The playful banter between Yelena and Natasha about the superhero pose was too funny and asked a serious question about why heroes pose the way they do, and I loved it. No doubt inspired by our not-so-friendly neighborhood Deadpool (hopefully to be seen soon in the upcoming movies). The “superhero landing” joke was a reference to both Deadpool movies but had their own twist with Yelena.
Ok, can we also talk about that post-credit scene? First after the movie ended, it made me completely forget that Black Widow had sacrificed herself for her team. It dawned on me the second I saw her tombstone. It hit me like a brick and started crying all over again.
But the second I saw Contessa Valentina Allegra de Fontaine, (as seen from The Falcon and Winter Soldier) I was wracked with rage as she showed Yelena Hawkeye’s picture and blamed him for the death of Black Widow. How will this alter things in the MCU? Val already made John Walker the U.S. Agent and has started meddling with this timeline. How else will this hurt us dedicated fans? How much more heartache must we endure for our love of this universe?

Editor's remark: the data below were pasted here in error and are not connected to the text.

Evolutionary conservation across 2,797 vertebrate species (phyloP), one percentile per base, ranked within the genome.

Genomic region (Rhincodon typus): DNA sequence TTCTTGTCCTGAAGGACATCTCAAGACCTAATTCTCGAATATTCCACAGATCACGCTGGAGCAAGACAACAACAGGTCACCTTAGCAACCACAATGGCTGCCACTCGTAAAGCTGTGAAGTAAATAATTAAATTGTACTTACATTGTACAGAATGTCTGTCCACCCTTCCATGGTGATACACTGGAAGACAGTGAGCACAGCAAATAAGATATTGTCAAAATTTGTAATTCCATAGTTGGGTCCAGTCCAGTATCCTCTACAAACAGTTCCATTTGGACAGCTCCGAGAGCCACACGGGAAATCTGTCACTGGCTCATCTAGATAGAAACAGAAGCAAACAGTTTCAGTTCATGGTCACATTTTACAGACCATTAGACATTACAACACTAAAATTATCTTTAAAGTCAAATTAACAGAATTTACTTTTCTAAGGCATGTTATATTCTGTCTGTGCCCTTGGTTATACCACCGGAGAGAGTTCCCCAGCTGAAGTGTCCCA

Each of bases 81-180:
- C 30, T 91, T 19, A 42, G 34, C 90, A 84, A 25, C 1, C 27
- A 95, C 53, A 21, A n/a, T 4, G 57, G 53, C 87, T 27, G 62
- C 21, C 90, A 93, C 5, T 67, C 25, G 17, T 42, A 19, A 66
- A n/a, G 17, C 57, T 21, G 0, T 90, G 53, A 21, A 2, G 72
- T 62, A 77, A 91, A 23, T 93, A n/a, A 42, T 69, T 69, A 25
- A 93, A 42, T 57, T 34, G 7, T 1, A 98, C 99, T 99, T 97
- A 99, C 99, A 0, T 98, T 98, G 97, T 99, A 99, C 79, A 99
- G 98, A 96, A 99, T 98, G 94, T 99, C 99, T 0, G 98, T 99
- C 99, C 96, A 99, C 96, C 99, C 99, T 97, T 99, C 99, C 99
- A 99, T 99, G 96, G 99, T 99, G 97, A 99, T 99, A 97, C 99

Anyways, on a happier note, I give this movie five stars and also exalt it as a must-see to honor our fallen comrade the beautiful, the deadly, the smart, the lovely Black Widow. She gave her life to honor the Avengers and help her found family bring back the snapped away people of the universe. She had been trying to find a way to redeem herself from the Red Room, and she truly did.
We will always remember you, Natasha Romanoff, we will miss you and always hold a special place in our hearts. The movie had a great pace, it didn’t feel rushed or dragged on and had amazing fighting scenes and always badassary from both Black Widow, Yelena, Melina Vostokova, and the Red Guardian.